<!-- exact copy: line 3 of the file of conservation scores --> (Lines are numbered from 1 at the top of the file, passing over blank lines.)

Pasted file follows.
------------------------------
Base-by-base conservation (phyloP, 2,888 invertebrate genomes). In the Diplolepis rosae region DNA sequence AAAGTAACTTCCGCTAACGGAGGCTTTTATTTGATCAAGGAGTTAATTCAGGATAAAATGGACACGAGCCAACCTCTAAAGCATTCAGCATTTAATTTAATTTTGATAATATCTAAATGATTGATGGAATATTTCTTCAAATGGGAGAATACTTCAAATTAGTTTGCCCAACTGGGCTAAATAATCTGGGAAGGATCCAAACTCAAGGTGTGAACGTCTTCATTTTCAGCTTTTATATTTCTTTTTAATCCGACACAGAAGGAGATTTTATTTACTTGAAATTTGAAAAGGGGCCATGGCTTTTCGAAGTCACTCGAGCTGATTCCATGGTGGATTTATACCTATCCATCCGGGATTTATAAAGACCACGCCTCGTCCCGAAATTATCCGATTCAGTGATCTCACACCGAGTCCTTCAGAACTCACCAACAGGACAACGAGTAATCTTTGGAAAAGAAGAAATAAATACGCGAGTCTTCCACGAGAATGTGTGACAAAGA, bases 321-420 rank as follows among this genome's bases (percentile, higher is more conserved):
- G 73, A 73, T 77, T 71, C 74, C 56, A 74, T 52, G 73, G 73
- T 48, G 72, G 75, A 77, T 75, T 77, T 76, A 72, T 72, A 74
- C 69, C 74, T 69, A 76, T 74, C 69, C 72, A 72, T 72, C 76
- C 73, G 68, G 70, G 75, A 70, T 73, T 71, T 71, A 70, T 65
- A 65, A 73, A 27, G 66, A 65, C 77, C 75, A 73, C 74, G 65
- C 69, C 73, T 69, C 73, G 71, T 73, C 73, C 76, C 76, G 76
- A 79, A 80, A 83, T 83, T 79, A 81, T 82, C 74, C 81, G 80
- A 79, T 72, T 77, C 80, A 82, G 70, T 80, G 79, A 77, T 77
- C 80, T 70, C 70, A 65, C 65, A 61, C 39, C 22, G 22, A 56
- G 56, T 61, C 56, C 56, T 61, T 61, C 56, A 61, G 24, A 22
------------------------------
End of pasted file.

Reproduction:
- T 48, G 72, G 75, A 77, T 75, T 77, T 76, A 72, T 72, A 74